Treatment with Empagliflozin Effectively Lowers Blood Pressure in Patients with Type 2 Diabetes and Hypertension

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Treatment for 12 weeks with empagliflozin led to significant reductions in HbA1c levels and blood pressure compared to placebo.

Study results presented at ICE/ENDO 2014, the joint meeting of the International Society of Endocrinology and The Endocrine Society, show that empagliflozin, which improves blood sugar levels by reducing glucose re-absorption in the kidneys, leading to glucose elimination in the urine, also effectively lowers blood pressure in patients with Type 2 diabetes and hypertension.

For the study, patients with hypertension and Type 2 diabetes were given one of two doses of empagliflozin (10 mg or 25 mg) or placebo for 12 weeks. Researchers monitored participants’ blood pressure and HbA1c levels at regular intervals for 24 hours prior to the start of the study and again after 12 weeks of treatment.

The study enrolled 824 patients who were diagnosed with Type 2 diabetes and whose blood pressure ranged from 130/80 mm Hg to 159/99 mm Hg. Two hundred seventy-six (276) patients received empagliflozin 25 mg, 276 received empagliflozin 10 mg, and 272 received placebo.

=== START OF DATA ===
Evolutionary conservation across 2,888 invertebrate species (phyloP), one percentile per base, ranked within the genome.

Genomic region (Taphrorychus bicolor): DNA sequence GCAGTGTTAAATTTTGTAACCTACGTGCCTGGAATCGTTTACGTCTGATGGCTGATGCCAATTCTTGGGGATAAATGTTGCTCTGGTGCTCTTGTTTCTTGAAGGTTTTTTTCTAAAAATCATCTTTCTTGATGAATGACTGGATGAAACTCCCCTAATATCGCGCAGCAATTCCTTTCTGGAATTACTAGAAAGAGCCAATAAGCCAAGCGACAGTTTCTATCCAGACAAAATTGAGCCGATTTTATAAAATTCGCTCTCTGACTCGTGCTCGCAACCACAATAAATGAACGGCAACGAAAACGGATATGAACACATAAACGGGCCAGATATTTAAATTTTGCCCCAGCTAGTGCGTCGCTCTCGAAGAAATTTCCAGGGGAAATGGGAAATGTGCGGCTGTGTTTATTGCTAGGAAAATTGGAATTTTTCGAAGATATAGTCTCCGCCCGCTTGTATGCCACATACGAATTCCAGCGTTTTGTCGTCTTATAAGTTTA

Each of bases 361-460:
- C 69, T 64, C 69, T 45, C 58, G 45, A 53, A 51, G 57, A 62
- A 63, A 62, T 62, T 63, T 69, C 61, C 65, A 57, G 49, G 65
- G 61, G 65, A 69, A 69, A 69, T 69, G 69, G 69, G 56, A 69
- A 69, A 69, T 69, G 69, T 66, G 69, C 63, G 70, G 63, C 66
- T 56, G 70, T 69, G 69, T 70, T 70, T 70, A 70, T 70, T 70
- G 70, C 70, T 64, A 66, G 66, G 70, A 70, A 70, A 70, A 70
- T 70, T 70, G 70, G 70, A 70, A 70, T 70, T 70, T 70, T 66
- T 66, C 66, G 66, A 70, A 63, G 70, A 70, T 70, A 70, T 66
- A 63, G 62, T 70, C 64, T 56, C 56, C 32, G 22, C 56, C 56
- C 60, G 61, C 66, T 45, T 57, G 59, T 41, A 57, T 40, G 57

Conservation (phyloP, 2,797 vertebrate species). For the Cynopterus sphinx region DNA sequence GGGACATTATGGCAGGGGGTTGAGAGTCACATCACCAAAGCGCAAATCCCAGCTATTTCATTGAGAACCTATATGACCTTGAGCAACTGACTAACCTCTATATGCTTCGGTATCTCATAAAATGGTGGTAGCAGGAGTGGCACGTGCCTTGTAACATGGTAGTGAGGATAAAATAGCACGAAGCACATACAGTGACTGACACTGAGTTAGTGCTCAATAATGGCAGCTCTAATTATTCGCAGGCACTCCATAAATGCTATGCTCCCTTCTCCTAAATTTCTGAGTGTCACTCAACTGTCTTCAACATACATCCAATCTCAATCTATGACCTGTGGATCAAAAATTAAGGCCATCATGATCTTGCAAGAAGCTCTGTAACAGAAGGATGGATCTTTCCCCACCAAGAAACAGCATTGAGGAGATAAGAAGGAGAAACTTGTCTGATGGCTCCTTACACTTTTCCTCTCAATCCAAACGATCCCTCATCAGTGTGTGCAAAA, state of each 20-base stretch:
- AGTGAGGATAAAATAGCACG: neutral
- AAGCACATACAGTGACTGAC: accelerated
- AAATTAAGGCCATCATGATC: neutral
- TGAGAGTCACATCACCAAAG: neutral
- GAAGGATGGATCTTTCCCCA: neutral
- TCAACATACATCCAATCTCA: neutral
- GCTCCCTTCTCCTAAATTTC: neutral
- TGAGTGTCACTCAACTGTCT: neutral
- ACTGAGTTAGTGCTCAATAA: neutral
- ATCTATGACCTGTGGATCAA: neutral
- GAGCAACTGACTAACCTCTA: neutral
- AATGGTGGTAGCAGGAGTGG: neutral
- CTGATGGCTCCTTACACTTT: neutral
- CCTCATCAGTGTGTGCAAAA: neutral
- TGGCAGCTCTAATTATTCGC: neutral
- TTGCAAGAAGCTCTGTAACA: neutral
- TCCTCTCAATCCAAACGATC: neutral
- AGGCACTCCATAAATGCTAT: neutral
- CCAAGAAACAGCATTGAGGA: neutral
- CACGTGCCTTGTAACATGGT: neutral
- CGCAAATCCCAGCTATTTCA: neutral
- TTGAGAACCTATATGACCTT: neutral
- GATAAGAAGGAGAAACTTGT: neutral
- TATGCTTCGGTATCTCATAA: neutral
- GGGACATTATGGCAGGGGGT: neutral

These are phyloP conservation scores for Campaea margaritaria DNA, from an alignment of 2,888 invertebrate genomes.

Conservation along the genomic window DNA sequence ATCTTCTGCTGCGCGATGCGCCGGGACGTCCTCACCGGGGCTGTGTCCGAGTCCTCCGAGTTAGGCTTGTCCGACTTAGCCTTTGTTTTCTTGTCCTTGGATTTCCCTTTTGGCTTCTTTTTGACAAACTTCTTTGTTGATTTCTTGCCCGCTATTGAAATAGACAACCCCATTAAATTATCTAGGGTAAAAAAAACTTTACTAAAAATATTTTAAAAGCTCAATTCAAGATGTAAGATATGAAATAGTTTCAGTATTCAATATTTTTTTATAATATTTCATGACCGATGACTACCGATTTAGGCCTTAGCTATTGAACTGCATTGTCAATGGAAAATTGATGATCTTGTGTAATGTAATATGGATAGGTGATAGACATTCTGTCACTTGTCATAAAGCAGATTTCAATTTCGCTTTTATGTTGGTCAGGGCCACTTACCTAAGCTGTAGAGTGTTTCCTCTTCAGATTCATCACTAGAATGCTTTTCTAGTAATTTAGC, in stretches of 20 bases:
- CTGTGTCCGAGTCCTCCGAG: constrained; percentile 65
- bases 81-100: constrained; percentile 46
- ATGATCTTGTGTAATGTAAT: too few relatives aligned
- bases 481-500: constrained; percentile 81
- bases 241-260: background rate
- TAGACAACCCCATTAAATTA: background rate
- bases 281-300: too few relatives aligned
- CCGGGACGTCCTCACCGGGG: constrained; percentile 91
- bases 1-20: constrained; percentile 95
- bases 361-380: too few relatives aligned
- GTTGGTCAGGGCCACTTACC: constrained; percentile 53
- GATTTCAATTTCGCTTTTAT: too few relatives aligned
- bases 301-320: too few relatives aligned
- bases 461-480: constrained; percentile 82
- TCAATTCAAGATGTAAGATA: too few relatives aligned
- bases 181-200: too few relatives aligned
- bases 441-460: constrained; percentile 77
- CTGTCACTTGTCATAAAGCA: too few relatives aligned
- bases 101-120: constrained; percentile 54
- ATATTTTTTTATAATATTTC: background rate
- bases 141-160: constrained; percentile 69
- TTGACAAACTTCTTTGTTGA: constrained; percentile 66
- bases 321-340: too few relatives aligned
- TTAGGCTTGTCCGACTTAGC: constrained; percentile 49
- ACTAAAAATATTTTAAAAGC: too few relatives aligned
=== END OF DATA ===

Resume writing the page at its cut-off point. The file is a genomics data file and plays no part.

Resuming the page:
According to a news release from The Endocrine Society, “Study data showed the differences between the average decreases with empagliflozin treatment and the average increases in results of patients treated with placebo. Empagliflozin at the 25-mg dose demonstrated the greatest 12-week reduction in both systolic blood pressure (the top number in a blood pressure reading) and diastolic blood pressure (bottom number). On average, blood pressure fell 4.2 mm Hg in comparison to placebo for systolic pressure and 1.7 mm Hg for diastolic in the group receiving 25 mg of empagliflozin. Patients who received the 10-mg dose had average decreases of 3.4 and 1.4 mm Hg compared to placebo in systolic and diastolic blood pressures, respectively.”

Patients treated with empagliflozin 10 mg experienced an average decrease in HbA1c of 0.62 percentage points by the end of 12 weeks of treatment compared to placebo. Patients who received empagliflozin 25 mg experienced an average decrease of 0.65 percentage points.

Study author Afshin Salsali, MD, executive director of the Diabetes and Metabolism therapeutic area for Boehringer Ingelheim Pharma, said “Tight blood pressure control in patients with hypertension and Type 2 diabetes is known to reduce the risk of death and complications related to diabetes… Our results suggest the potential to reduce the risk of cardiovascular events with long-term treatment.”

According to Salsali, empagliflozin was well tolerated with no increased rate of side effects in the empagliflozin groups compared to placebo. Most adverse events reported in all three groups were mild in intensity.

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